1 Kings 16:8-10
In the twenty and sixth year of Asa king of Judah began Elah the son of Baasha to reign over Israel in Tirzah, two years.…
There was once a king in Israel called Elah. He reigned over Israel in Tirzah two years. He had a servant called Zimri who was a captain of his chariots. Zimri was a born traitor. Treachery was in his very blood. In the case of Elah, Zimri had a marked advantage; for Elah was a drunken fool. He was in the habit of visiting the house of another of his servants, a steward called Arza, and there he had what drink he asked for; and he asked for a good deal, so much so that he was often drunk in his servant's house, and on one of these occasions, Zimri went in and killed him, and reigned in his stead. These are the facts which we have to deal with. Are they very ancient, or are they happening round about us every day?
1. Elah lives in every man who has great chances or opportunities in life, but allows them to slip away through one leak in the character. Elah was a king, and the son of a king, so his openings in life were wide and splendid; but he loved strong drink, and through that leak in his character all that might have made him a man oozed away, and left him a king in nothing but the barren name. Strong drink will ruin any man. What is true of this leak in a man's character is true of every other. Take indecision for example, or idleness, or love of company, or devotion to pleasure. A great merchant once said to me of a certain man in his employment, "I would to-morrow give that man a thousand a year to begin with, if he could do one thing, and that is, hold his tongue; but he would no sooner get the appointment than he would go into an ale-house, and tell the whole company everything I am doing." There is the leak in the character, and it means ruin! It is astounding what one leak will do.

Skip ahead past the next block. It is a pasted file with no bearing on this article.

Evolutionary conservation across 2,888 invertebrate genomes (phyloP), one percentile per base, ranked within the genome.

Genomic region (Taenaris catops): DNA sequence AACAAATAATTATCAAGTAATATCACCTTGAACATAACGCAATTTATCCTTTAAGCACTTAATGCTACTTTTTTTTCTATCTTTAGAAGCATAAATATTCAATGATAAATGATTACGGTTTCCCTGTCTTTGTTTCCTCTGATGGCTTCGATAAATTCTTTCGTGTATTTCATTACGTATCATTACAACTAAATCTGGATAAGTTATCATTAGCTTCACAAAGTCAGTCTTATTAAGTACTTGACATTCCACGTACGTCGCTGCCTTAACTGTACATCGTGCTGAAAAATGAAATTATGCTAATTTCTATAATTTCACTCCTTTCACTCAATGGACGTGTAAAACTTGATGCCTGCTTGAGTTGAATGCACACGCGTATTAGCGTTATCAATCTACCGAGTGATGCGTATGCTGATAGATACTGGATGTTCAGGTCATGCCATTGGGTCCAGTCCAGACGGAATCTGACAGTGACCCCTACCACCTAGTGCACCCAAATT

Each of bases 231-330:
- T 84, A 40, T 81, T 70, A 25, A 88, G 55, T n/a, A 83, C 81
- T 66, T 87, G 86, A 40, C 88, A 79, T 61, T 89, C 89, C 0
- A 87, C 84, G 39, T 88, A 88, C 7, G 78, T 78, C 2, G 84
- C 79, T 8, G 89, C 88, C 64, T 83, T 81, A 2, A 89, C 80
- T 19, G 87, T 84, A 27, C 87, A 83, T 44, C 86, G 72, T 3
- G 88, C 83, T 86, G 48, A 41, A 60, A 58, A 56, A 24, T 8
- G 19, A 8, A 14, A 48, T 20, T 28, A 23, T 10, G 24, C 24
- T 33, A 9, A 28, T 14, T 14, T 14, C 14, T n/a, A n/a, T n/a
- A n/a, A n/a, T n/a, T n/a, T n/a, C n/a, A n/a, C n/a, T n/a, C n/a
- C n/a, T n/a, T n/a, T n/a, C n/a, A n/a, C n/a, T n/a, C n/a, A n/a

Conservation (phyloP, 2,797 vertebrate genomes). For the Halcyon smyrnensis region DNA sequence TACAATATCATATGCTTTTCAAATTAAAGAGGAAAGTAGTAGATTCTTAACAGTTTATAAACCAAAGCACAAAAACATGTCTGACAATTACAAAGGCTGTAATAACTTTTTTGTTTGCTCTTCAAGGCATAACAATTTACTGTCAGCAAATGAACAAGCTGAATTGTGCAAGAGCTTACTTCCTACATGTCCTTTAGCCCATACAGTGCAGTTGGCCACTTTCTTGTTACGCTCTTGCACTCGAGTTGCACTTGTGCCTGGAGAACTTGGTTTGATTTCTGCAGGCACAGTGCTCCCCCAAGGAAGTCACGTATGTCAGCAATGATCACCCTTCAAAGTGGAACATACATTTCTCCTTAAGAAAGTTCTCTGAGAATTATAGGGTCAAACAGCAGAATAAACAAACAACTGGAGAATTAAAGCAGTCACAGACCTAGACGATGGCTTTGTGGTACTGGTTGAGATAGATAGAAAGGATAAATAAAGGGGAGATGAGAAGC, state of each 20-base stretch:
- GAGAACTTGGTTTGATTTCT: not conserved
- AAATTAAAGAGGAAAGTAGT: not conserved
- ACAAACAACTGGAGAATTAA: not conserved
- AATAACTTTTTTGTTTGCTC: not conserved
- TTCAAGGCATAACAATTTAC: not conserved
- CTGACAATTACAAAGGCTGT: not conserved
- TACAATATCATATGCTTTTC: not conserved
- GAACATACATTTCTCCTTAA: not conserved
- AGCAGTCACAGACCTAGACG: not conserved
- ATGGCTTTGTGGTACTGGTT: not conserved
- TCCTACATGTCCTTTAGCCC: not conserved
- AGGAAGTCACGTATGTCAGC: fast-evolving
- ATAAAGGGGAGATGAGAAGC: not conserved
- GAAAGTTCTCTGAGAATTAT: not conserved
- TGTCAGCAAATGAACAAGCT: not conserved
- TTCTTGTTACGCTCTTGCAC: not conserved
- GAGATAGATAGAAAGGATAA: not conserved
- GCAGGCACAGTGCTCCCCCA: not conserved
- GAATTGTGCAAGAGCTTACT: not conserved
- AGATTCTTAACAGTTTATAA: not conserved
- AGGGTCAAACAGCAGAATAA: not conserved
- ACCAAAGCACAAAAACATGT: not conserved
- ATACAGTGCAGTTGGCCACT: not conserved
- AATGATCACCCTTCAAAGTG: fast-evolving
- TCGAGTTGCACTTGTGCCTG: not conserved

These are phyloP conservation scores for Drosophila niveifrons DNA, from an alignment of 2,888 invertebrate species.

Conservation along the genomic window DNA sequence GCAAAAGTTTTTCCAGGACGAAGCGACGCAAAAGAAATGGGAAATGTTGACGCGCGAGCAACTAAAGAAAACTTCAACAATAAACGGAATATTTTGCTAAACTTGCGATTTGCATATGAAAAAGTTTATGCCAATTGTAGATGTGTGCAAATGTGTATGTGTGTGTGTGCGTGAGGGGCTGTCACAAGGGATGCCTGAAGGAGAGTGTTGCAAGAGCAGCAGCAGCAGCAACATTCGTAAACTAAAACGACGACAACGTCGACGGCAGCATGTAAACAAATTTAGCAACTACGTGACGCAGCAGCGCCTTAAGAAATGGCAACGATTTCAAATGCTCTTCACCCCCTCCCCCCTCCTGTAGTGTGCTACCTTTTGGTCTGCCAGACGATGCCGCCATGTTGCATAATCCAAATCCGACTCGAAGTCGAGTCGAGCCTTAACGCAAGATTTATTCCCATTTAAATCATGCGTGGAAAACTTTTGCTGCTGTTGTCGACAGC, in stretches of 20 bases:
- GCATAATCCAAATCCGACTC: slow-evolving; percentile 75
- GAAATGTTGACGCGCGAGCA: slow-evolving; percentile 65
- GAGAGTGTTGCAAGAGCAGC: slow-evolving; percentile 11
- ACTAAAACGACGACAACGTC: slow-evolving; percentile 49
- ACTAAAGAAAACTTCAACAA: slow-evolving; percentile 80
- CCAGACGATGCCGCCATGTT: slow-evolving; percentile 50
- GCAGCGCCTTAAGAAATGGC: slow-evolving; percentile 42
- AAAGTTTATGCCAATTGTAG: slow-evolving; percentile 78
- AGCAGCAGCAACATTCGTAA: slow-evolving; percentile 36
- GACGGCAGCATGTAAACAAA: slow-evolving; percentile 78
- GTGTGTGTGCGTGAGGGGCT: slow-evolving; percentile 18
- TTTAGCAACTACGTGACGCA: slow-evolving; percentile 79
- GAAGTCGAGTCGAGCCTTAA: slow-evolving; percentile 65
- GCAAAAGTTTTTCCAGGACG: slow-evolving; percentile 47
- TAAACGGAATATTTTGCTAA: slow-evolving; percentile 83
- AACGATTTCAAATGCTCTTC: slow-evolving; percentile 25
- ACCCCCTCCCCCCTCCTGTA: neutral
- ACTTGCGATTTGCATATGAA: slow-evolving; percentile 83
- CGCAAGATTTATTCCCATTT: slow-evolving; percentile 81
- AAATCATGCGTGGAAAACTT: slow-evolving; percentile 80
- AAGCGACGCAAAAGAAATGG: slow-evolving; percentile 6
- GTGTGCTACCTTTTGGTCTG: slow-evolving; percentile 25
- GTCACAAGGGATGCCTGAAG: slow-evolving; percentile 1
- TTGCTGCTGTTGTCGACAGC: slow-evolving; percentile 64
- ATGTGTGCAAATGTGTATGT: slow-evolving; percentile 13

2. Zimri still lives in all persons who take advantage of the weaknesses of others. Zimri knew that Elah was a drunkard, and he further knew that through his habit of drunkenness alone he could reach the king. On every other side of his character Elah may have been a strong man: acute, shrewd, far-sighted; but when in drink, weak and foolish. And Zimri played his game accordingly. Some people trade on the weaknesses of others. They study them. Thy adapt themselves to them. They watch for striking time, and seldom miss the mark. How else could the net be always ready for the bird? How else the pit be always prepared for the unexpected and bewildered traveller? There is an infernal science in these things — a devil's black art!
3. And does not Arza still live in those who find the means whereby men may conceal their evil habits and indulge their unholy desires? They seem to say, "In my house you may do what you please. I shall not look at you. Come when you please; go when you like; I am nobody, if you like to call me so." My wonder is that any young man can keep his morals uncorrupted in a strange city. Houses of destruction are open in every street. How foolish, too, are the wicked! If they would devote their talents to some virtuous end they would attain honourable success, sweetened with a sense of honesty. They often have great talents, fine powers, large capacities, and if they gave themselves with ardour and energy to the pursuit of good ends they would outrun many, and gain a prize worthy and lasting.
(J. Parker, D. D.)
Parallel VersesKJV: In the twenty and sixth year of Asa king of Judah began Elah the son of Baasha to reign over Israel in Tirzah, two years.